The truth is with a little practice and good photo stitching software, you can get amazing results and save on weight in you bag as well as avoiding to lighten up your wallet. As most photography techniques it all starts at the moment you press the shutter, the post-process will not be able to fix everything that you did not bother to take care of when you pressed that shutter, particularly with panoramic and HDR photography. my philosophy in photography is get the maximum right in camera.

Cape Town

Here are some tips I learned along the panoramic way:

  • Before you pick up the camera to do the panoramic, look around, pre-visualise the final panoramic photo.
  • Be careful, look up and down too, there might be something in the way.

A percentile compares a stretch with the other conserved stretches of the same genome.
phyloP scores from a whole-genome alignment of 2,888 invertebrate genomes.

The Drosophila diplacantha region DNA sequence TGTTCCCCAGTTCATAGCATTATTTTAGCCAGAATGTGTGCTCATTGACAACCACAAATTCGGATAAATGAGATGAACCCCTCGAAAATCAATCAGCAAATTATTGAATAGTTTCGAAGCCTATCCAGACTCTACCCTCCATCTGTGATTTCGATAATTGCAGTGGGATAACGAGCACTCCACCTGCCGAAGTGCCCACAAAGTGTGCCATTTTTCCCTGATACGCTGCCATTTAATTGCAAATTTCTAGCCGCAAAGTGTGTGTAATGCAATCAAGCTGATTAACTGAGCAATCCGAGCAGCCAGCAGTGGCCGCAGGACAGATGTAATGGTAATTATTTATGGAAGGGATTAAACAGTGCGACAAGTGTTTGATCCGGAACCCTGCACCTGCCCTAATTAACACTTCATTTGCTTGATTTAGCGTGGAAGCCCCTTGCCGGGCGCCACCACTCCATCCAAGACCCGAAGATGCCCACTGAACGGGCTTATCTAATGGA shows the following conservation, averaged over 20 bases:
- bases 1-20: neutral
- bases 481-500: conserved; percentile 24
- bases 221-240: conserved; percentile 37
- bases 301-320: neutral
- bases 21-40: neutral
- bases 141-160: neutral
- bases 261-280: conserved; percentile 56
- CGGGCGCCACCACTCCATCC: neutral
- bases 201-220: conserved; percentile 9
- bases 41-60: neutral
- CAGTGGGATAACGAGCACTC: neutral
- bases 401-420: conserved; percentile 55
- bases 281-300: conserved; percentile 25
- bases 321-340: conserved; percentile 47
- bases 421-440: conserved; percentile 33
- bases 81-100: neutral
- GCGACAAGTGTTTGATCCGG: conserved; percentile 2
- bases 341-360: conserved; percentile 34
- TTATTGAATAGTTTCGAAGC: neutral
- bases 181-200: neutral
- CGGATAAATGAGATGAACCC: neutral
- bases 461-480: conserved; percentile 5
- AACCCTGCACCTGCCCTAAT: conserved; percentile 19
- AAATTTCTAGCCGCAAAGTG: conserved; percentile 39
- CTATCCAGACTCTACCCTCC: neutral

• Turn around, there might just be a better place to take it from.
  • Do your panoramic photograph sections in portrait
  • Do a sweep or two of the scene through the viewfinder, it will give you the beginning and the end points. Again though the viewfinder as you sweep look up and down too.
  • Try to avoid glare, flare and the sun.
  • Be careful of moving objects as they may appear more than once in your final product.
  • I usually take a shot of my left index finger or hand a the beginning of the panoramic sequence and my right one at the end, it makes it easier to identify the sequence in my asset management tool, Lightroom in this case.
  • Set your focus to about 1/3 of the scene.